Although most people understand that “arson” is when someone sets a fire, there are three different degrees of arson in SC with graduated, or increasing, penalties based on the severity of the offense. 

Each type of arson also includes important definitions and built-in defenses – if the prosecution cannot prove each and every element of the arson charge beyond any reasonable doubt, your case could be dismissed, or you could be acquitted by a jury at trial. 

In this article you will learn:

  • What the different degrees of arson are in SC, 
  • The elements that the State must prove to get a conviction, and 
  • The potential penalties if you are convicted of first, second, or third-degree arson. 

Arson in South Carolina

What’s the difference between 1st, 2nd, and 3rd degree arson in SC

Arson, in the simplest terms, is where a person starts a fire or causes an explosion. As we’ll discuss in more detail below, 1st degree arson is when that fire or explosion causes death or serious bodily injury to a person, regardless of the location of the fire or explosion. 

If there is no serious injury or death and if there was only property damage, the person could be charged with either 2nd or 3rd degree arson depending on the location of the fire or explosion. 

To qualify as any degree of arson, the fire or explosion must cause some type of damage, no matter how slight. Also, it doesn’t matter if the property belongs to you or someone else – you can be convicted of arson for setting fire to your own property. 

The 3 Degrees of Arson Charges in SC

Damage is defined as any “burning, charring, blistering, scorching, smoking, singeing, discoloring, or changing the fiber or composition of” a property. 

“Dwelling house” is another term that must be defined, as it may be an element of 1st or 2nd degree burglary. 

Dwelling house includes outhouses or sheds that are “appurtenant to” a home, and is defined by SC law as “any house, outhouse, apartment, building, erection, shed or box in which there sleeps a proprietor, tenant, watchman, clerk, laborer or person who lodges there with a view to the protection of property,” or “houses, outhouses, buildings, sheds and erections which are within two hundred yards of it and are appurtenant to it or to the same establishment of which it is an appurtenance.”

Why does it matter? 

As we discuss below, arson 2nd degree carries a significantly higher penalty than arson 3rd degree, and the difference could turn on whether the structure involved was a dwelling house. 

1st Degree Arson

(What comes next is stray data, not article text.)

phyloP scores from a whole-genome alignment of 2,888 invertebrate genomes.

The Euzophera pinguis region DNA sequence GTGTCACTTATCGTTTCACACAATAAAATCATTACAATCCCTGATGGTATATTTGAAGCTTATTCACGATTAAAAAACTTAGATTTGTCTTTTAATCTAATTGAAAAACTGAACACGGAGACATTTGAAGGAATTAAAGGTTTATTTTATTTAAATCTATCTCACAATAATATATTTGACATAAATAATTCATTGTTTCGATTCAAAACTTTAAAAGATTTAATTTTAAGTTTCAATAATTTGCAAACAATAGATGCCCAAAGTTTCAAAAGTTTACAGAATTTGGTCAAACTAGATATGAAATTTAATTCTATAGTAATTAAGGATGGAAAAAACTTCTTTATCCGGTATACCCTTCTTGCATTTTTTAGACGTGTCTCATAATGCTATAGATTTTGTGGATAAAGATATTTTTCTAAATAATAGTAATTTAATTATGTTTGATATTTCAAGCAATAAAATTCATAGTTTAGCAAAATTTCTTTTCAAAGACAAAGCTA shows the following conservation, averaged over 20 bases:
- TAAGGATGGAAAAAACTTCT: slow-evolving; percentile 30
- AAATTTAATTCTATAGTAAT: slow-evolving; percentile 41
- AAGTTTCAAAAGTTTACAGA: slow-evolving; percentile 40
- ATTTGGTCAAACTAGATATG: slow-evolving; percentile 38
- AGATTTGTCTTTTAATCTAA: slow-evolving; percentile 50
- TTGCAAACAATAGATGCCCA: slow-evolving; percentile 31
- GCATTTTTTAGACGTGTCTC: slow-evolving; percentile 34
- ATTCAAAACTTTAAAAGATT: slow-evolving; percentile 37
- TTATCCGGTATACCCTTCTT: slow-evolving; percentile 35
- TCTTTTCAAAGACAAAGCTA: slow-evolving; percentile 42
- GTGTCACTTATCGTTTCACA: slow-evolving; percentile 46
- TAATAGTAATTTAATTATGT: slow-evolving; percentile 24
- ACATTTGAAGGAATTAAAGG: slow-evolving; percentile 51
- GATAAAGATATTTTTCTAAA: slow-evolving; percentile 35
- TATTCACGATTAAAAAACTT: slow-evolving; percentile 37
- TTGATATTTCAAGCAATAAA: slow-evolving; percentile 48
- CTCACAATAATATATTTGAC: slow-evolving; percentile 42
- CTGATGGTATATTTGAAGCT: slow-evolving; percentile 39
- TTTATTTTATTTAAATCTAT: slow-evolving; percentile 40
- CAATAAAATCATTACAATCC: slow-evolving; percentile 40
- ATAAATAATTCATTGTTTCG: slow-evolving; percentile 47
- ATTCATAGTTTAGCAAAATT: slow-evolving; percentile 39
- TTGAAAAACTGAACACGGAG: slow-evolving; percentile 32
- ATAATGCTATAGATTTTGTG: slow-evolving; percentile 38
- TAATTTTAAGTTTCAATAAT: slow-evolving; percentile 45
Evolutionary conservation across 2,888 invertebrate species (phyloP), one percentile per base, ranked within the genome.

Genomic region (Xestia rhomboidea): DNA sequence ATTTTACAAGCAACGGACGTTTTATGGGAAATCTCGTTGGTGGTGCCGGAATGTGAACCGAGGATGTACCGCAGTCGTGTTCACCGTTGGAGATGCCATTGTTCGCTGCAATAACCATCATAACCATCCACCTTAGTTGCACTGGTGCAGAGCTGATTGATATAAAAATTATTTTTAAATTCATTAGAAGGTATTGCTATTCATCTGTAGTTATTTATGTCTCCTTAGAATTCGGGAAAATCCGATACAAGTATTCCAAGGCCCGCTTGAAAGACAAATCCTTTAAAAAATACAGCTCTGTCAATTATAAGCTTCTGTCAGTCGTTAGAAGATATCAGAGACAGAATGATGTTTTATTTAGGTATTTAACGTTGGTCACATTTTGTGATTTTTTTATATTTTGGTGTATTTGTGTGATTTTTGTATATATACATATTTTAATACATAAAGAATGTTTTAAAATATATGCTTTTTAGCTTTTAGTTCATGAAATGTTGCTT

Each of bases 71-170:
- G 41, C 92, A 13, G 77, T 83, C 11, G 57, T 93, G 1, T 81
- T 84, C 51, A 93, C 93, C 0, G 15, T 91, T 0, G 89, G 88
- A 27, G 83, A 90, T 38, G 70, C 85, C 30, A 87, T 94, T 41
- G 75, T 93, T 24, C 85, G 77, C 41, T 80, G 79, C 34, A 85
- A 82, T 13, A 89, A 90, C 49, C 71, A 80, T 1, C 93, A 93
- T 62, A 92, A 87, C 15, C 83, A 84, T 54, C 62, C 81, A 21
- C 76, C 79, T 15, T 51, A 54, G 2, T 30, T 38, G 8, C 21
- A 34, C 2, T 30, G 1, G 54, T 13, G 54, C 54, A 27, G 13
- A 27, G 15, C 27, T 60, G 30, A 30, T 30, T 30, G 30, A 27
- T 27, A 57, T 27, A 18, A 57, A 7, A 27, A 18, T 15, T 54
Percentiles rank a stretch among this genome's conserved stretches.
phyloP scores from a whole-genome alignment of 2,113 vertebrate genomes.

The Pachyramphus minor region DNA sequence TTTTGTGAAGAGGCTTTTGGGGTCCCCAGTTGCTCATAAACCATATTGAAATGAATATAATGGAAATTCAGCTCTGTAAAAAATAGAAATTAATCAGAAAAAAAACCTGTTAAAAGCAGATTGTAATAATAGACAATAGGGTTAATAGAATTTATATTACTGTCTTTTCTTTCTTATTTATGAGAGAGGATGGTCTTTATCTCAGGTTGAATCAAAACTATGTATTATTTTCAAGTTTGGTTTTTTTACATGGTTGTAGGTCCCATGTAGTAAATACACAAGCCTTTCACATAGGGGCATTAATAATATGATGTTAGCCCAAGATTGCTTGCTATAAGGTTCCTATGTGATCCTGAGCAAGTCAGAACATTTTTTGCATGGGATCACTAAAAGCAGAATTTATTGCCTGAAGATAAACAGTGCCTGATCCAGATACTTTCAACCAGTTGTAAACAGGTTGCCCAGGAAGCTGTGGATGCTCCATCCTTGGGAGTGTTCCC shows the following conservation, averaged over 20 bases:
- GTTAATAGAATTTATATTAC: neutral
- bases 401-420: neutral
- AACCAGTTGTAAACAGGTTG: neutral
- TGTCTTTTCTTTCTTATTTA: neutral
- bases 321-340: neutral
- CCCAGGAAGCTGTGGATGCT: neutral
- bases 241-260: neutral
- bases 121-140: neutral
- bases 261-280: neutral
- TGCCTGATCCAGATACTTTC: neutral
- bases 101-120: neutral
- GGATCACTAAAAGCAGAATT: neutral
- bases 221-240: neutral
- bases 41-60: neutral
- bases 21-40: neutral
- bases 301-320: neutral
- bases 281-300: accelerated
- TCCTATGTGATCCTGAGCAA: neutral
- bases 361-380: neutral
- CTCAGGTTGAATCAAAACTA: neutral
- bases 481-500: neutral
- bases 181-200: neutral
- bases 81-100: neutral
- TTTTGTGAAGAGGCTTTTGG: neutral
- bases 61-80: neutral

The elements of 1st degree arson – each of which must be proven beyond a reasonable doubt before the state can get a conviction – include:

  • A willful and malicious intent,
  • The person causes an explosion, sets fire to, burns, or causes to be burned, or aids, counsels or procures a burning, 
  • The explosion or fire results in damage (see definition of damage above) to a building, structure, or any type of property listed below under the elements of 2nd and 3rd degree arson, and
  • The explosion or fire results in death or serious bodily injury – directly or indirectly. 

2nd Degree Arson

The elements of 2nd degree arson – each of which must be proven beyond a reasonable doubt before the state can get a conviction – include:

  • A willful and malicious intent,
  • The person causes an explosion, sets fire to, burns, or causes to be burned, or aids, counsels or procures a burning, 
  • The explosion or fire results in damage (see definition of damage above) to a dwelling house, church, school facility, manufacturing plant or warehouse, business, institutional facility, or any structure designed for human occupancy. 

3rd Degree Arson 

The elements of 3rd degree arson – each of which must be proven beyond a reasonable doubt before the state can get a conviction – include:

  • A willful and malicious intent,
  • The person causes an explosion, sets fire to, burns, or causes to be burned, or aids, counsels or procures a burning, and
  • The explosion or fire results in damage (see definition of damage above) to any building not covered under the 1st or 2nd degree statutes, or a railcar, ship, boat, watercraft, aircraft, motor vehicle, or personal property. 

Penalties for Arson in SC

Arson is one of the most serious crimes there is under SC law – all degrees of arson are felony offenses, arson 1st degree carries a mandatory minimum sentence of thirty years, arson 2nd degree carries a mandatory minimum sentence of three years, and a conviction for 1st degree arson carries the same penalty as a conviction for murder:  

Charge Felony or Misdemeanor Potential Prison Sentence
1st degree arson Felony Mandatory minimum sentence of 30 years up to life in prison
2nd degree arson Felony  Mandatory minimum sentence of three years and up to 25 years in prison
3rd degree arson Felony Up to 15 years in prison

 

Questions About Arson in SC? 

Your criminal defense lawyers at Templeton, Mims & Ward understand that, if you are charged with arson in SC, you are fighting for your freedom, your family, and your life – this is not a minor misdemeanor offense that results in a fine or 30 days in jail. 

If you have been charged with 1st, 2nd, or 3rd degree arson in SC, contact the SC criminal defense attorneys at Templeton, Mims & Ward at 843-285-5090 or by sending us an email through our website to set up a consultation and find out how we can help.

Ready To Speak With An Attorney?

Let’s discuss the details of your case and see if we can help.